5G and edge computing center stage at Dell Technologies World

5G Top Stories

DT COO: “The edge will become the center of gravity for digital transformation”

There’s an adage that 5G is the first generation of cellular born in the cloud. If you look at the commercial 5G networks up and running today, that statement by-and-large doesn’t really apply. However, change is afoot and we see this statement gradually coming true, particularly as it relates to cloud-native core network functions associated with standalone 5G; disaggregation of the radio access network where virtual and cloud network functions run on general purpose rather than purpose-built hardware; and at the nascent edge where near-real time compute and storage is seen as instrumental for operators to realize new enterprise 5G service revenues.

Given that this confluence of what was traditionally IT gear and operating models is becoming increasingly relevant to telcos, 5G and edge computing–and even Open RAN–received significant attention during Dell Technologies COO and Vice Chariman Jeff Clarke’s introductory session at the virtual Dell Technologies World event this week. 

“The future is distributed…constantly connected and digitally transformed,” he said, “enabled by distributed computing and analytics and real-time outcomes at the edge,” which Clarke characterized as “the center of gravity for digital transformation.” Introduce 5G for wide-area human and machine connectivity, along with data-driven business models, automation and embedded intelligence, long-touted telco use cases like smart factories, distance learning and connected health care all become much more attainable.

“This is the ultimate disaggregation of data, moving at high speed, further away from traditional core data centers, requiring hybrid cloud architectures…and management at the edge,” Clarke said. He called out six interdependent areas of IT innovation core to Dell Technologies’ strategy: 

  • Hybrid cloud operating models spanning public, private and edge clouds
  • IT architectures optimized for edge computing
  • Architectures built with 5G in mind
  • Support for artificial intelligence and machine learning as both workloads and classes of users
  • Interconnected, cohesive data management
  • Intrinsic security throughout IT architectures

FedEx built its business on a “long-term culture of innovation” 

That was the message from FedEx CIO Rob Carter, who virtually joined Clarke. Carter recalled that the company’s founder often said that information about the package is as important as the package itself.

“I really do find that people are missing this edge story to some degree,” Carter said. “When you live in the world and you see the world that’s emerging, it’s about high performance, low latency compute all the way out to the edge.” He mentioned that FedEx operational technologies require 1-2 millisecond responsiveness for automated parcel sorting, and said the incorporation of internet of things sensors in facilities and onto packages create a “smart package…that lives on the network.”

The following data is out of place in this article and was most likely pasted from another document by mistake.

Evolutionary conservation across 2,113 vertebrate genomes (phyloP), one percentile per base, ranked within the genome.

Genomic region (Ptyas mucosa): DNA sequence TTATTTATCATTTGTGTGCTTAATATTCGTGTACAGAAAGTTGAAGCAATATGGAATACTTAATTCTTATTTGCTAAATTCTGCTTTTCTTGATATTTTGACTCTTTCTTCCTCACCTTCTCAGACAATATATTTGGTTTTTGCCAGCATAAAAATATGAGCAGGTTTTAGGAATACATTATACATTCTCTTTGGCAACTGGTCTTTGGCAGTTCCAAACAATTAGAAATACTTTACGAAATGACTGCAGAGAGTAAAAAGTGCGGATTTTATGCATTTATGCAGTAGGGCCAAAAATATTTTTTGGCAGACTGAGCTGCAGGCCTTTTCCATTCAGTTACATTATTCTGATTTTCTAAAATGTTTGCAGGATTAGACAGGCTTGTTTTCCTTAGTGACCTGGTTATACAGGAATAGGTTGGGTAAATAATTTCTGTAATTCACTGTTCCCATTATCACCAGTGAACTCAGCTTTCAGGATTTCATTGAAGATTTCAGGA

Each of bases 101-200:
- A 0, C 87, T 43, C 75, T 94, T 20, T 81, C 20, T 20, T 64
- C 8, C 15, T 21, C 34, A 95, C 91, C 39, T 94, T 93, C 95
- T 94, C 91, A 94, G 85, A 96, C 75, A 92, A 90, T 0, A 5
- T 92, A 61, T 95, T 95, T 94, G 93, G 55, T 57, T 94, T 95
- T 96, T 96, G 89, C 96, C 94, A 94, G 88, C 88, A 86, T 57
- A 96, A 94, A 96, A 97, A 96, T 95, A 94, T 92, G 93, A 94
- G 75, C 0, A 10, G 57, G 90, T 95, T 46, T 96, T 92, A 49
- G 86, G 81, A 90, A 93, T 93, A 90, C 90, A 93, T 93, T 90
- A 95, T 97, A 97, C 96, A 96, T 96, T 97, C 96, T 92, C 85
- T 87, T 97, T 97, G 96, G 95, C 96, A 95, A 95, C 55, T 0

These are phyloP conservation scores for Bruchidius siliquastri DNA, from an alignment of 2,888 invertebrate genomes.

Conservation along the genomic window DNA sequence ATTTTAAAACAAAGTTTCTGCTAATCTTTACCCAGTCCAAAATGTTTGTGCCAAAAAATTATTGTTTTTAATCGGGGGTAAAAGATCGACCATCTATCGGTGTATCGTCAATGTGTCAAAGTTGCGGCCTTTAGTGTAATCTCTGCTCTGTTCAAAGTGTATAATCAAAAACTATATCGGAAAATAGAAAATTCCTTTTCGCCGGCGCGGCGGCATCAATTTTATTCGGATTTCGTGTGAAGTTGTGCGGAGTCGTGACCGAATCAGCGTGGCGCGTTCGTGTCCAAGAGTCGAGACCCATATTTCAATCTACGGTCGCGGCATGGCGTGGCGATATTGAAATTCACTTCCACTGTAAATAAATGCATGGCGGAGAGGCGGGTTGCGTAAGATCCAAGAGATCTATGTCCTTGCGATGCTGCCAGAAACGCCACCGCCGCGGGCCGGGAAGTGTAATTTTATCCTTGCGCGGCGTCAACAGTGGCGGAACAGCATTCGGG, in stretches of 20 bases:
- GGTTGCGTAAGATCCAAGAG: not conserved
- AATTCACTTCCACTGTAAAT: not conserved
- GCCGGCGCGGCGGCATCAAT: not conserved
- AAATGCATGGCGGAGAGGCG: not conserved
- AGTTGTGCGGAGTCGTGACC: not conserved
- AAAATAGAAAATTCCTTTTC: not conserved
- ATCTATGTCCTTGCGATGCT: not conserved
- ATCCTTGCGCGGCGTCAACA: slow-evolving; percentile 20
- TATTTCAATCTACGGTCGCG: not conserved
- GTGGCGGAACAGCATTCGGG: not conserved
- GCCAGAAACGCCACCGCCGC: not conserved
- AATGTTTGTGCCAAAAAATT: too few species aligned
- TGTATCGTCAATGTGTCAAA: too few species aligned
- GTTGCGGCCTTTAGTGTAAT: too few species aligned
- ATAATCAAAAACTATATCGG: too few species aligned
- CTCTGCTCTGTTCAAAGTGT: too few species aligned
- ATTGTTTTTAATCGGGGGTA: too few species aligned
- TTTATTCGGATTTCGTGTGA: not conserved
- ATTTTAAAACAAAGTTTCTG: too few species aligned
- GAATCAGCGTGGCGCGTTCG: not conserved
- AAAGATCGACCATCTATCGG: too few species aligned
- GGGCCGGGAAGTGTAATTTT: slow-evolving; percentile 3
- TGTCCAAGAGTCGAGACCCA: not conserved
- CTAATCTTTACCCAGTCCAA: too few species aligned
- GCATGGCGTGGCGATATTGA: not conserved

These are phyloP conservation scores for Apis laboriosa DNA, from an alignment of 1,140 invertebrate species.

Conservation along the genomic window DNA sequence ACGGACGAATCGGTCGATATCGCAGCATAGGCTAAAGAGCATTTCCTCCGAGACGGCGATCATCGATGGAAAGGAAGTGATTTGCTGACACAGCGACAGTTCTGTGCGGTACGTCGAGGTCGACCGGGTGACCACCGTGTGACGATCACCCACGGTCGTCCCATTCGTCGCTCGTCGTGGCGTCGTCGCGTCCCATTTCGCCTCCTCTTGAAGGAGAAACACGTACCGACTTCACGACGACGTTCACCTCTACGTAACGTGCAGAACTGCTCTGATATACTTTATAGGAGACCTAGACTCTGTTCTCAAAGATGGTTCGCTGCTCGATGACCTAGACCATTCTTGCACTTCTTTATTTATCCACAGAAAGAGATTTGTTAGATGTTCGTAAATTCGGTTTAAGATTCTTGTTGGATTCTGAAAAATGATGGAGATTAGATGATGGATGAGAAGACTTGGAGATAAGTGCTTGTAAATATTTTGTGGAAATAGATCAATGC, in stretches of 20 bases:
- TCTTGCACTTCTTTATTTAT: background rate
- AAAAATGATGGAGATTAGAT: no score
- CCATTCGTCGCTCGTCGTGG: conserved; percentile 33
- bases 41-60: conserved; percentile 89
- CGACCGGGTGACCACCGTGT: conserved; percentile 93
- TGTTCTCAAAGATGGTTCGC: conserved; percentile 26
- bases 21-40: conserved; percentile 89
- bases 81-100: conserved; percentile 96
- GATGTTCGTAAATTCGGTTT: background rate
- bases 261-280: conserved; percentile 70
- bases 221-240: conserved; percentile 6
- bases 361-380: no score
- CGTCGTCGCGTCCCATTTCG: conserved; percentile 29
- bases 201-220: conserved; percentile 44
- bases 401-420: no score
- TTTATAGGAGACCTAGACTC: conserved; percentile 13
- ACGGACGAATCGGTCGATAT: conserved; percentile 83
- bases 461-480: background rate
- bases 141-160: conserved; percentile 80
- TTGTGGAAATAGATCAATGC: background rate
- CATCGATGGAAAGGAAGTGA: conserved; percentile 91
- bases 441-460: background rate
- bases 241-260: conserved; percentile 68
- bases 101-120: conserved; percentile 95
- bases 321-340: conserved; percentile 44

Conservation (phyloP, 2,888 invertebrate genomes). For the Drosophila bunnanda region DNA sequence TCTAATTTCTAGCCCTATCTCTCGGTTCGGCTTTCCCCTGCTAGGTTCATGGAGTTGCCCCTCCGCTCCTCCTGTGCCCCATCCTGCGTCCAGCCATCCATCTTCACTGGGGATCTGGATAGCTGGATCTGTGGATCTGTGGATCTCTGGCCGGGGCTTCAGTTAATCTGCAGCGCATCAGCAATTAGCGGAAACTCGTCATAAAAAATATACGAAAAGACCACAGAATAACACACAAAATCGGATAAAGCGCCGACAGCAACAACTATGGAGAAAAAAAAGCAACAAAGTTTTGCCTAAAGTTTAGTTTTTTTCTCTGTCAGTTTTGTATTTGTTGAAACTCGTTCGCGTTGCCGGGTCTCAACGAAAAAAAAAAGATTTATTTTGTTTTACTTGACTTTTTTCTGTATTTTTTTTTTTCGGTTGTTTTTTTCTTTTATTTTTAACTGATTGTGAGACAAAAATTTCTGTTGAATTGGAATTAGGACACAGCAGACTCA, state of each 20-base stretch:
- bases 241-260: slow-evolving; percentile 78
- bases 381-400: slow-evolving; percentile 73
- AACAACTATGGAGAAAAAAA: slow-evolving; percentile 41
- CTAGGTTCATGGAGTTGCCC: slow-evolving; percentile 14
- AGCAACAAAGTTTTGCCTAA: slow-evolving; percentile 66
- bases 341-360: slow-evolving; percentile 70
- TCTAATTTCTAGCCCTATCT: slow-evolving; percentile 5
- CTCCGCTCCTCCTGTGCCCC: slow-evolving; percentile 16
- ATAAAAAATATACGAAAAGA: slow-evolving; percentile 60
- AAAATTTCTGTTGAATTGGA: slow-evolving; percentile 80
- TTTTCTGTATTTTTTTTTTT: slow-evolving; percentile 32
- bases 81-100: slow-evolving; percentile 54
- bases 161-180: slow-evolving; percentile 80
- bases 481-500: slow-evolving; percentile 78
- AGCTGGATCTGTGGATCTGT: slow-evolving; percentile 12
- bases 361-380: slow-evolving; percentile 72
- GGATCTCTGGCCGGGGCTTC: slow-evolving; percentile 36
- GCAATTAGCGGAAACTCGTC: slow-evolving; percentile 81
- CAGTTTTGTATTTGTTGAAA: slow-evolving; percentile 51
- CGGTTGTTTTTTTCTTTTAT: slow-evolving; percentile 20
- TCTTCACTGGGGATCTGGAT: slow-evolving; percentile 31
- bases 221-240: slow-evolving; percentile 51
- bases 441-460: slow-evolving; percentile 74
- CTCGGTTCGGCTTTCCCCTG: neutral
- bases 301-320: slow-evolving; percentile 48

Dell EMC and VMware talk telco clouds

VMware CEO Pat Gelsinger also joined Clarke to hone in on how the company’s combined offerings are enabling telco cloud for operators pursuing differentiated 5G service offerings. Gelsinger hit on the imperative service operators are facing to bear out the 5G as born in the cloud narrative. “Service providers have to cloudify their infrastructure to capture the advantage of an open, software-defined approach…It will enable powerful edge use cases like smart cities and factories and autonomous vehicles.” 

Clarke described 5G as “the digital fabric of the data era and extends the cloud operating model to the edge and forces a modernization of proprietary mobile networks. We see an open, industry-standard, software-defined 5G infrastructure.” 

For operators to make sense of these distributed workloads, VMware Cloud on Dell EMC is going full speed ahead,” Gelsinger said. This architecture “will accelerate the rollout of telco 5G and the widespread connectivity…It will deliver a high-performance, secure platform built for the powerful applications we expect from this 5G transformation.” 


With this massive amount of compute, public and private, centralized and distributed, cost is obviously a big factor. Clarke said this has prompted Dell Technologies to extend consumption-based as-a-service delivery across its end-to-end portfolio; this, in turn, has led to increased adoption, he said. 

Citing IDC research suggesting that by 2024, more than 75% of infrastructure at the edge will be consumed as-a-service, Clarke floated the idea of everything-as-a-service. “You pay for only what you use.” 

Project APEX is designed to unify as-a-service offerings to include on-demand access to storage, servers, networking, hyperconverged infrastructure, PCs and other solutions. It encompasses technology sets and go-to-market activities for on-prem, edge and public cloud.

Clarke said the goal is to provide a simple, turnkey experience that’s managed through a single interface. That single interface is Cloud Console, described by the company as “the foundation for Project APEX…Businesses can browse the marketplace and order cloud services and as-a-service solutions to quickly address their needs. With a few clicks, customers can deploy workloads, manage their multi-cloud resources, monitor their costs in real time and add capabilities.”

For more information on Project APEX and Cloud Console, click here. 

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